Citation
The chronic-le, February, 2017

Material Information

Title:
The chronic-le, February, 2017
Series Title:
The chronic-le
Creator:
s.n.
Place of Publication:
Denver, CO
Publisher:
Westword
Publication Date:
Language:
English

Subjects

Genre:
serial ( sobekcm )

Record Information

Source Institution:
Auraria Library
Holding Location:
Auraria Library
Rights Management:
Copyright [name of copyright holder or Creator or Publisher as appropriate]. Permission granted to University of Colorado Denver to digitize and display this item for non-profit research and educational purposes. Any reuse of this item in excess of fair use or other copyright exemptions requires permission of the copyright holder.

Downloads

This item has the following downloads:


Full Text
FEBRUARY 2017
YOUR GUIDE fv TO MARIJUANA IN COLORADO


14 Life Goes On
Ed Perlmutter on the future of cannabis in Colorado and the U.S.
By Kate McKee Simmons
20 Dispensary Listings
Our comprehensive guide to the state’s marijuana centers, by town.
This Colorado company has a solution to the cannabis bankingdilemma.
By Kate McKaa
Banking issues have been a major stumbling block for the cannabis industry, withbanks refusingto work with marijuana-related companies for fear of coming under scrutiny of federal regulators. So far, attempts to clear
up that conflict have gone nowhere in Congress — but now a former federal government employee has come up with a partial solution: Tokken, an app for both customers and dispensaries that was recently named a finalist for the 2017 SXSW Interactive Innovation Award.
A former banker for Merrill Lynch, Lamine Zarrad came to Colorado in 2014 as a regulator with the U.S. Treasury. He soon became the department’s liaison between the cannabis industry and Washington, D.C., helping to address fiscal concerns ofboth the federal government and Colorado businesses. That led to his working with compliance experts in the financial sector to try to untangle the banking issue.
The main problem he found was that most banks willing to work with cannabis businesses were too small and had too few resources to take on a new industry. “They’re community banks,” Zarrad explains. “They are autonomous historically because their risk profiles are very low, and here you take it from lending to farmers and local grocery stores suddenly to cannabis, which kind of put this whole model on its head.”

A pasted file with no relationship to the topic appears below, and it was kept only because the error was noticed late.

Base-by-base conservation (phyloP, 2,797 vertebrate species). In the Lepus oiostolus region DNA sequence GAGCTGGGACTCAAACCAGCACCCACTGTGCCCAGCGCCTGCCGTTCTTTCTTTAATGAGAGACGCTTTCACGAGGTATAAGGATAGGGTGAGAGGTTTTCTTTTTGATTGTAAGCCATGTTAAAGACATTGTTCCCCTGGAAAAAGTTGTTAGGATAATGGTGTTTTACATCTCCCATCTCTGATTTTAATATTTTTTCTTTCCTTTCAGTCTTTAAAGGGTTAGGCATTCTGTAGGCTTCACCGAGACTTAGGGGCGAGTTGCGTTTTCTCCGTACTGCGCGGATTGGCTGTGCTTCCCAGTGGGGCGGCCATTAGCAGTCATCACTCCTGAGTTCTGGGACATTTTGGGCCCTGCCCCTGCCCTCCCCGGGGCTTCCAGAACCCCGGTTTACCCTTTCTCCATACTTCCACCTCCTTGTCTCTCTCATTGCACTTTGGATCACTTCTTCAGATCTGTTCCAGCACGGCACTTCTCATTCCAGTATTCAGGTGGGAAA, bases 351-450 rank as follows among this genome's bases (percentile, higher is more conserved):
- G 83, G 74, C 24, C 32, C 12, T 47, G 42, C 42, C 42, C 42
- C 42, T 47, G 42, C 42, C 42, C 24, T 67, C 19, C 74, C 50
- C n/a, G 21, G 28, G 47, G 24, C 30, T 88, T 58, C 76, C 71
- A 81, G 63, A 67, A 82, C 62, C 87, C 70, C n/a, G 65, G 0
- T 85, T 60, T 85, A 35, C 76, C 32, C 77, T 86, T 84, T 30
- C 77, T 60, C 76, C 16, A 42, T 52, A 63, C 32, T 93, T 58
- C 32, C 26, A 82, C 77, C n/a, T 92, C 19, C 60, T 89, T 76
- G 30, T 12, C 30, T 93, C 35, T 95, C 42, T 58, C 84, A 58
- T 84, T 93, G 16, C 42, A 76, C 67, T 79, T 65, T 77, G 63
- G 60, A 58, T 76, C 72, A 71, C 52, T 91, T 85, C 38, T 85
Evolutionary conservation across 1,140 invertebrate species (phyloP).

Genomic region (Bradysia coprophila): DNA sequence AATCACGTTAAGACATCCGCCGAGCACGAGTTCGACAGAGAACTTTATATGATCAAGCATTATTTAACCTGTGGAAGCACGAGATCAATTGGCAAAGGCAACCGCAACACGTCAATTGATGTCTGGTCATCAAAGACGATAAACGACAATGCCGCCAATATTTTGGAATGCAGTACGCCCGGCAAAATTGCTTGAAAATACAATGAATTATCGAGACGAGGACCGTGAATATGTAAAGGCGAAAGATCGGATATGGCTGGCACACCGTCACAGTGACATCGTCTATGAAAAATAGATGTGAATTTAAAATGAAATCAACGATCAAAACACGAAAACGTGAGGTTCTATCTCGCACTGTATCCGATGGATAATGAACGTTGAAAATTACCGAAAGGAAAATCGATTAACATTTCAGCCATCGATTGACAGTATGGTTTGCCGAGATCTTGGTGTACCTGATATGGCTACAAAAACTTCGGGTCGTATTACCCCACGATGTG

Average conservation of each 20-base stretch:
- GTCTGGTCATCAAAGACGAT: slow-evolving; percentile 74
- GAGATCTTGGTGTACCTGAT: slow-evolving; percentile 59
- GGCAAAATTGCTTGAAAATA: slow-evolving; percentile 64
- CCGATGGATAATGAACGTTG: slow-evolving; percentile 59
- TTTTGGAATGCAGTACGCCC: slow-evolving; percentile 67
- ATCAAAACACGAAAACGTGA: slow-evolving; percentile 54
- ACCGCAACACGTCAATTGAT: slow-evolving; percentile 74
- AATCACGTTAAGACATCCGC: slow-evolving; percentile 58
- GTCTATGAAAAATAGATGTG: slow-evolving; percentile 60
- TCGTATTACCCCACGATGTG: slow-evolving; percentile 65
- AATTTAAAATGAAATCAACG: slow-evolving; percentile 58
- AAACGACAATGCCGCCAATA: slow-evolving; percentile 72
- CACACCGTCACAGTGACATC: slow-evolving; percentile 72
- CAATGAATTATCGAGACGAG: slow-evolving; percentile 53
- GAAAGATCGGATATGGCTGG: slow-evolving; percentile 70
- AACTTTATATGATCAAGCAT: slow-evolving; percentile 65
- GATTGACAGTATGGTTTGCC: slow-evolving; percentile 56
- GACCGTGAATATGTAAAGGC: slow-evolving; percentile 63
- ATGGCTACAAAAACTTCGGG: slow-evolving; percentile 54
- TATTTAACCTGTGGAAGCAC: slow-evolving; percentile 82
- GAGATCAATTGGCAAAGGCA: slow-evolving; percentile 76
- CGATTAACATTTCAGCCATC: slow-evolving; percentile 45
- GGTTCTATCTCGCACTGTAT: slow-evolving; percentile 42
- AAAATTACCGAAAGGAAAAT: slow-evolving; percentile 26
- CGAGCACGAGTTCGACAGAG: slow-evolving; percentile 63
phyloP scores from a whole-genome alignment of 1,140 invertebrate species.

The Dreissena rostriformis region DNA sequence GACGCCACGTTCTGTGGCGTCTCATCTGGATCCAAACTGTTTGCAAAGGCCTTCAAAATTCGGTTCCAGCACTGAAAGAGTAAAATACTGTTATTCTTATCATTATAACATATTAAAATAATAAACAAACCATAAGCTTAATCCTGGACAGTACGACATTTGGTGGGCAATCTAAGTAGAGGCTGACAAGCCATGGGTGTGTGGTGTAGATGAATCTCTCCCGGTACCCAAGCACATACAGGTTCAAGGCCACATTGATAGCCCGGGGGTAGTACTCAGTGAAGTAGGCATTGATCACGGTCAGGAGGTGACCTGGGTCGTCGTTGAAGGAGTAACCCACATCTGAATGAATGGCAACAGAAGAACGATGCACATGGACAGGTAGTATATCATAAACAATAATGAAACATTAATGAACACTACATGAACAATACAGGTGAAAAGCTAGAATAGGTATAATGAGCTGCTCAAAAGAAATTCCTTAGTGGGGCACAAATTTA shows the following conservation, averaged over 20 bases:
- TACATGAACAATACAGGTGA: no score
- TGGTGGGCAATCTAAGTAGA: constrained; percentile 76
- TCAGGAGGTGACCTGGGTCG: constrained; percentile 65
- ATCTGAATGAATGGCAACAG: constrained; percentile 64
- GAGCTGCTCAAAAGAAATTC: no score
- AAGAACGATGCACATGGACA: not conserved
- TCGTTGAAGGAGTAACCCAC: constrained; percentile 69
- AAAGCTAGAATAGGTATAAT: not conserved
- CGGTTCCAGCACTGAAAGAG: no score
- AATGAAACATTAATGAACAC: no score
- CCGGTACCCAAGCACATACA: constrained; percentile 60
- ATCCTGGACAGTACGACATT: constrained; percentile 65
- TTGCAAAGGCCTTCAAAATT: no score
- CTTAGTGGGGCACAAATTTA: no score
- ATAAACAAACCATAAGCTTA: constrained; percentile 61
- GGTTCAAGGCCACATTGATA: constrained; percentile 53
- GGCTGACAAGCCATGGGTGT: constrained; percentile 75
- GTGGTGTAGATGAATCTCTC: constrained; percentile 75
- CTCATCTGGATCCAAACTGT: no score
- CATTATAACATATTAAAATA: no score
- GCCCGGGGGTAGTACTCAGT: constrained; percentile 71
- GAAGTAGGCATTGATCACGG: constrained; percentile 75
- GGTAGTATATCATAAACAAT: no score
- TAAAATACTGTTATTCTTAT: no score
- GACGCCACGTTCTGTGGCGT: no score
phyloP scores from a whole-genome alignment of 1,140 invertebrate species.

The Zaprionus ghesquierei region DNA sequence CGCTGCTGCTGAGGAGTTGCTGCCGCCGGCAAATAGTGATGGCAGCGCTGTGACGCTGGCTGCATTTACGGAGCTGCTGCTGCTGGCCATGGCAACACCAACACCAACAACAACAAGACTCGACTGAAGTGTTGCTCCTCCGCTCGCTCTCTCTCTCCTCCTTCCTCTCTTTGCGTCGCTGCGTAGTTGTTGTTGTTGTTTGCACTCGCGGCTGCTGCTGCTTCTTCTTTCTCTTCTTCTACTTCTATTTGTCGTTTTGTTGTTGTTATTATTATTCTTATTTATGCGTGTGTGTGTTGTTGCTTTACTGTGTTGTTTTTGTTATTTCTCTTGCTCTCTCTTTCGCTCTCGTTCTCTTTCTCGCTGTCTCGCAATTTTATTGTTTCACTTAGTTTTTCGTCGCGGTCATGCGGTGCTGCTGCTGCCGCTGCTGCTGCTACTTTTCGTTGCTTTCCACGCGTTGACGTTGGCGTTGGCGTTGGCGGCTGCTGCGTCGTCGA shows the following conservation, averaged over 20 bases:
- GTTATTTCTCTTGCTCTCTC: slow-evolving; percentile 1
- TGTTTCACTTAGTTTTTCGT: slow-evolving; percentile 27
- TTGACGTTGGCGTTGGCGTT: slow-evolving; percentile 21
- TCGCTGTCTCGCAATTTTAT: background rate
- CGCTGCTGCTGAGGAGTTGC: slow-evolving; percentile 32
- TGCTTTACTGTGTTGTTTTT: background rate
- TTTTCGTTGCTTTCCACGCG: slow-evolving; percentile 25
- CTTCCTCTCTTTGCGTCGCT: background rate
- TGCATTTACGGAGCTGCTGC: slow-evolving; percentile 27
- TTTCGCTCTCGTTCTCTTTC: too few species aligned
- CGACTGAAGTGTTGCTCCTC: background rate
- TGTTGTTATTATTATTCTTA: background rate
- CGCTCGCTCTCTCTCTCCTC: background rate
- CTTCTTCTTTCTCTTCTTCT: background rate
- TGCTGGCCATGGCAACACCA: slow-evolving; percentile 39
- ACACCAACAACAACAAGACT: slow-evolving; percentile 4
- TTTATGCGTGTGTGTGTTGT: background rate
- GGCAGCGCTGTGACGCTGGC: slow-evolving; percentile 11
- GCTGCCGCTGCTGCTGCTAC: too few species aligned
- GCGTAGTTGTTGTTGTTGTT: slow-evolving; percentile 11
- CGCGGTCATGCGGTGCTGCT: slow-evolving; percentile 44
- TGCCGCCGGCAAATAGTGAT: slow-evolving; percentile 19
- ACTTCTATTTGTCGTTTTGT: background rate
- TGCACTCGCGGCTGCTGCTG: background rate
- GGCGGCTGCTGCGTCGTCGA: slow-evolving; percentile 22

So he decided to leave his federal job and start a company that would take available automated processes and adapt them for cannabis. “Tokken was born by observing inefficiencies in the banking sector,” he says. Zarrad founded the Denver-based continued on page 10
The Chronicle is published by Westword, 969 Broadway, Denver, CO 80203; the contents are copyright 2017 by Voice Media Group.
5 | The Chronicle February 2017
WESTWORD.COM


Full Text

PAGE 2

.. ., ....... 14 Life Goes On Ed Perlmutter on the future of cannabis in Colorado and the U.S. By Kate McKee Simmons 20 Dispensary Listings Our comprehensive guide to the state's marijuana centers , by town. I I I I I I I I I I I I I I I I I I I I I I I I I I I I I I I I I I I I I I I I I I I I I I I I I I I I I I I I I I I I I I I I I I I I I I I I I I I I I I I I I I I I I I I I I I I I I I I I I I I I I I I I I I I I I I I I I I anking issues have been a major stumbl ing block for the cannabis industry, with banks refusingtowork with marijuana-related companies for fear of coming under scrutiny of fed eral regulators. So far, attempts to clear up that conflict have gone nowhere in Congress -but now a former federal government employee has come up with a partial solution: Tokken, an app for both customers and dispensaries that wasrecentlynamedafinalistforthe2017 SXSW Interactive Innovation Award. This Colorado company has a solution to the can nabis banking dilemma . ., ....... .. ........ A former banker for Merrill Lynch, Lamine Zarrad came to Co lorado in 2014 as a regulator with the U.S. Trea sury . He soon became the department's liaison between the cannabis industry and Washington, D.C., helping to ad dress fiscal concerns ofboth the federal government and Colorado businesses. That led to his working with compli ance experts in the financial sector to try to untangle the banking issue. The main problem he found was that most banks willing to work with cannabis businesses were too small and had too few resources to take on a new industry. "They're community banks," Zarrad explains. "They are autonomous historically because their risk profiles are very low, and here you take it from lending to farmers and local grocery stores suddenly to cannabis, which kind ofputthis whole model on its head." So he decided to leave his federal job and start a company that would take availab l e a u tomated processes and adapt them for cannabis. " Tokken was born by observing inefficiencies in the banking sector ," he says. Zarrad founded the Denver-based continued o n page 10 The Chronkle is publish e d by Westward , 969 Broadway , D e nv er, CO 8 0203 ; the cont e nts ar e copyright 2017 by Voice M edia Group. 6 T H E c H R 0 N I c L E F E B R u A R y 2 0 1 7 I WESTWORO.COM